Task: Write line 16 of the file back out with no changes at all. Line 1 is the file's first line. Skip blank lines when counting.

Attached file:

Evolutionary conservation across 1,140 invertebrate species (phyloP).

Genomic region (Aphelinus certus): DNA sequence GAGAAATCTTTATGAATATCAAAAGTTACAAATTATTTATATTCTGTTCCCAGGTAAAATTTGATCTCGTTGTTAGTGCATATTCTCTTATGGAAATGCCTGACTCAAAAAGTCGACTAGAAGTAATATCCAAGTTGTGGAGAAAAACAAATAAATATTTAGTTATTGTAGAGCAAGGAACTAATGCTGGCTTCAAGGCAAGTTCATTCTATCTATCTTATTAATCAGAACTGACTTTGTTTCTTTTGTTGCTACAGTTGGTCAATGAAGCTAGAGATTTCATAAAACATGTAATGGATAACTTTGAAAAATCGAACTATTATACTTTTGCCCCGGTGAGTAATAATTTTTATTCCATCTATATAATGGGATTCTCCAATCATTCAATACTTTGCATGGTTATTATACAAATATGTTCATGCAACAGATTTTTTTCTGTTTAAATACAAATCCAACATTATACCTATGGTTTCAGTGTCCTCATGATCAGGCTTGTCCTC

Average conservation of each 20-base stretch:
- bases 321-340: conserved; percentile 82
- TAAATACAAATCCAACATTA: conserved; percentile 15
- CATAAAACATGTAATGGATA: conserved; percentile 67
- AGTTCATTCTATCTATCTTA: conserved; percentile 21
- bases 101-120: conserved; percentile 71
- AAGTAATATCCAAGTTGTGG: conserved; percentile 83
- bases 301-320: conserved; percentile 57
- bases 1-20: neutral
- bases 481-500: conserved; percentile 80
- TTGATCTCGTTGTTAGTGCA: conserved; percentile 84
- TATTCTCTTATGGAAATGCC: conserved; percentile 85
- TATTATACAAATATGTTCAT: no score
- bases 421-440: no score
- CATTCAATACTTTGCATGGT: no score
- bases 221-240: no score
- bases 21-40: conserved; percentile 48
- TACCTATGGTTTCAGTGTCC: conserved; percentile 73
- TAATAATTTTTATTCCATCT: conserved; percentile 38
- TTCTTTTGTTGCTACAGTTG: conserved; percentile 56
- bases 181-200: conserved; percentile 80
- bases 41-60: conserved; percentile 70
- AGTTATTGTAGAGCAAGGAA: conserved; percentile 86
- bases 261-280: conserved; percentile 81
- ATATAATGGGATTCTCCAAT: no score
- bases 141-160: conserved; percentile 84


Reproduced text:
- bases 421-440: no score